Wednesday 25 May 2011
Album Review: The Leisure Society - Into The Murky Water
Another very late review here, and another album which provided great company in the library while I slogged away at my mountainous pile of essays until the wee hours. Yes, the second album from The Leisure Society came out a fair few weeks ago, however the fact that it's still getting regular plays at Quiff HQ is testament to what a great album Into The Murky Water is.
Fronted by Nick Hemming (who it seems obligatory to mention once played in a band with Shane Meadows and Paddy Considine), the eight-piece group were notably nominated in the 'Best Song Musically and Lyrically' category at the Ivor Novello awards for 'The Last Of The Melting Snow' from debut album The Sleeper. Though they didn't win, Hemming's ability to masterfully craft songs really is remarkable, and surely places him at the forefront of British songwriting. Into The Murky Water is, as its title would suggest, adventurous and exciting, but with a dark undercurrent.
The opening seconds of first track 'Into The Murky Water' are wonderfully cinematic - there's an immediate sensation of submersion, a plinking glockenspiel, flurrying strings and thumping drums really giving the impression of a descent into the deep. As the chorus arrives, so too does a huge, beautiful melody, with gently swaying, tidal composition. The whole thing plays out like some sort of wide-eyed underwater discovery, full of musical flutters, grand, harmonising backing vocals and a real sense of exploration: 'The Life Aquatic with Nick Hemming', if you will. It's a perfect opener, and an immediate example of the band's use of all eight members to create an amazingly immersive, atmospheric five minutes of music. The almost Arcade Fire-esque stomp of 'Dust on the Dancefloor' is a real blast, with a surfy bassline, and a wonderful buildup to the toe-tapping conclusion. 'Our Hearts Burn Like Damp Matches' is a '...Melting Snow'-esque delicate acoustic ballad, with fantastic use of piano to accentuate one of the album's most touching vocal melodies, as Hemming sings "Hollow words sit silent in my mouth/Reasoned voices idle on the ground". Similarly, 'I Shall Forever Remain an Amateur' begins as a low key acoustic track, before blossoming with soaring strings and playful flute arrangements.
Into The Murky Water's highlights arrive at the centre of the album in the forms of 'You Could Keep Me Talking' and 'This Phantom Life'. The former begins with a pomp-filled staccato horn and string riff, with wonderful use of dynamics in the subdued pre-chorus, before suddenly giving way to a fantastic burst of vibrant instrumentation. The track builds into an awesome crescendo with a squealing distorted guitar, around the brilliant couplet "Most folks collide with such sickening ease/Their instincts arrives as my intellect leaves". It's an incredible song, only bettered by the aforemention epic 'This Phantom Life'. As the gorgeous instrumental introduction sunddenly launches into a full-on, dizzying arrangement of guitars, organs, strings and gigantic vocal harmonies, 'This Phantom Life' is a masterpiece of complex, intelligent, well-written British pop music. It's a perfect summer song, absolutely brimming with postivity and vitality. It has the best chorus on the album (both in terms of music and lyrics), as the whole band belts out "If we only knew the answers, we could print them up onto T-shirts/We could sing for revolution, we could fight all our wars and win them/Or while away the summer days in a day-dream". There's even a jazz-flute (yazz-flute?) solo in there somewhere, an audacious move which actually fits the song perfectly.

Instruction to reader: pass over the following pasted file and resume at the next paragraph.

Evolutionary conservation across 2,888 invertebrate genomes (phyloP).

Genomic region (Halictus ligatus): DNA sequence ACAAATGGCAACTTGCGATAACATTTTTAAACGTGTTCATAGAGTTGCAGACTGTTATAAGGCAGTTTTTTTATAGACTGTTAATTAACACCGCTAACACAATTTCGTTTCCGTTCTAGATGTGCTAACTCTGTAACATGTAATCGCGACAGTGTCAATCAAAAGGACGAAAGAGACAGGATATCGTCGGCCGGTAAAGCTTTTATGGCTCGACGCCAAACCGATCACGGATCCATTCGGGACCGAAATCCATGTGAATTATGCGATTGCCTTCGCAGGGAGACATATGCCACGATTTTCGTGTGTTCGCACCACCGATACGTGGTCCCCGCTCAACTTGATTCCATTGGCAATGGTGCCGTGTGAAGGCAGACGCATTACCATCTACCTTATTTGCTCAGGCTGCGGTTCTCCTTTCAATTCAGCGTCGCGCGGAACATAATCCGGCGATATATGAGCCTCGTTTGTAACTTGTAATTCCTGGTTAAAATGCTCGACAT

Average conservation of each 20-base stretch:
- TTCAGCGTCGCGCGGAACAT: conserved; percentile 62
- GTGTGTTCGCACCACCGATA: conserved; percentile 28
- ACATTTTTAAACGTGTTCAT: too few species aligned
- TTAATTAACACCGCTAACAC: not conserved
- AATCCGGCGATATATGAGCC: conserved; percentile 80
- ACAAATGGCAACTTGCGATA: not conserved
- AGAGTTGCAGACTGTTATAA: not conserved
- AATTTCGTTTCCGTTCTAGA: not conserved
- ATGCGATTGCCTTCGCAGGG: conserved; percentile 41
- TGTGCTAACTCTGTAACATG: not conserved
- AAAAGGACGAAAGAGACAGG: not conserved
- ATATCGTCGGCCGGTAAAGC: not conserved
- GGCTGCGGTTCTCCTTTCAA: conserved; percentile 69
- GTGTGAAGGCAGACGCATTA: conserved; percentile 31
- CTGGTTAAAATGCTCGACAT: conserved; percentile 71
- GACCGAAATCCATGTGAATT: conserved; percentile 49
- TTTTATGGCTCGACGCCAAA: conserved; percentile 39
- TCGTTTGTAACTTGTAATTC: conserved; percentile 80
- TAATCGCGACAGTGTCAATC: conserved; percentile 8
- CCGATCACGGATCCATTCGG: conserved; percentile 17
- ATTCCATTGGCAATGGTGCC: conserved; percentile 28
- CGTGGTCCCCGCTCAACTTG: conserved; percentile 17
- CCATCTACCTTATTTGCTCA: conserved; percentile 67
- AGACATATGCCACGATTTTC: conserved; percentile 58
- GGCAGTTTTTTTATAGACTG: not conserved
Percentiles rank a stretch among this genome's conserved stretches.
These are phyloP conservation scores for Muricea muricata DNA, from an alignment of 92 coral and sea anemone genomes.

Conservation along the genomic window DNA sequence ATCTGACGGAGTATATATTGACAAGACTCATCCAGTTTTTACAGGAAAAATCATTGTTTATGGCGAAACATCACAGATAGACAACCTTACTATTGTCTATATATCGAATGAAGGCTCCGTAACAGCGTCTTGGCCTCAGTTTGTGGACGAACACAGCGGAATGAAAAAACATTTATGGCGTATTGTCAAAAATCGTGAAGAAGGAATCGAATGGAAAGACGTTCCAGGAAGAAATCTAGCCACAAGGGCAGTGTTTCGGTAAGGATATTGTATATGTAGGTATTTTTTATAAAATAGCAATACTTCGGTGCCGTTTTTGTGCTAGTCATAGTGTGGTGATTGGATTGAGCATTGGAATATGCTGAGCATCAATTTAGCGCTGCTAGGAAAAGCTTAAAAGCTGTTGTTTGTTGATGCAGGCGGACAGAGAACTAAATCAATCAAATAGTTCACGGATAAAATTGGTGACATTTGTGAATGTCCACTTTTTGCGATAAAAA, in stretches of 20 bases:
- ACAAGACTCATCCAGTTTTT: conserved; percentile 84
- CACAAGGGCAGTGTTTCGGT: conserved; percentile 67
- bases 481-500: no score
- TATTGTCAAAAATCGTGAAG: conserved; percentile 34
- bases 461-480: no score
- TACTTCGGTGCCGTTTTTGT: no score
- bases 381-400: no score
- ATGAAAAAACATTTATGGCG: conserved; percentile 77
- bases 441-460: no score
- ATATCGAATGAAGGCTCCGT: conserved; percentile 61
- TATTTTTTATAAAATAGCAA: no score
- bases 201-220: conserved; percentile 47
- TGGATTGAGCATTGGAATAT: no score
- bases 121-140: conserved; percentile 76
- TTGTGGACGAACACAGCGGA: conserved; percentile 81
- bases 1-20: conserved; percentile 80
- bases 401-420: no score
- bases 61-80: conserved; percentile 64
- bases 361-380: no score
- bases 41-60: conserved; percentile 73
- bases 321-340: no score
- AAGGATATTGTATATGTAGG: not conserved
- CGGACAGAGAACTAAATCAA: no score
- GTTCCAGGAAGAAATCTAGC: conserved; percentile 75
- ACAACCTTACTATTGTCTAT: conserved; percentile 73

The only drawback of 'This Phantom Life' is that a few of the tracks towards the end struggle to live up to it. Whilst 'The Hungry Years' is touching and poignant with fantastic lyrics, 'Better Written Off (Than Written Down)' is a country-tinged number which, with its Western American sound feels a bit at odds with the overtly British feel of the rest of the album. It's certainly not a bad song, and not one that you'd skip, but it never reaches the heights of the sensory blast of what's come before. Luckily, 'Just Like The Knife' provides an excellent closer. If 'Into The Murky Water' was the album's plunge into the deep blue, 'Just Like The Knife' is the ascent to the surface. It's a fairly calm and relaxed retreat from the thrill of the preceding adventure, but it's still full of the quirks that make The Leisure Society's music so distinctive.
Overall, this is a fantastic album which sees Hemming and the band more than live up to the promise of The Sleeper. With it's nostalgic '60s British pop sound, there's nothing particularly 'cool' about Into The Murky Water - it's certainly no 'hot new sound', and it's unlikely to feature on the hottest NYC blogs, but it's so amazingly composed and well-written that it really does demand your attention. Lyrically, it's surprisingly deep, with wryly observed couplets and a surprisingly dark tone, while the music itself is full of so many twists and turns that it's a joy just trying to keep up, and you'll never know where it's heading next. Also, it's definitely worth noting that the presentation of the CD is incredible - not only is the album cover already one of the year's best, but the book-style casing and fantastic artwork really makes the physical release worth your hard-earned cash. It wouldn't be surprising to find the band on the nominations list for the Ivor Novellos (yet again) or the Mercury Prize this year - and with Into The Murky Water, they've got a bloody good chance of nailing it.
The Leisure Society - This Phantom Life by pdis_inpartmaint
Into The Murky Water is out now - buy it on Amazon here. They've also announced a big UK tour, check out the dates here.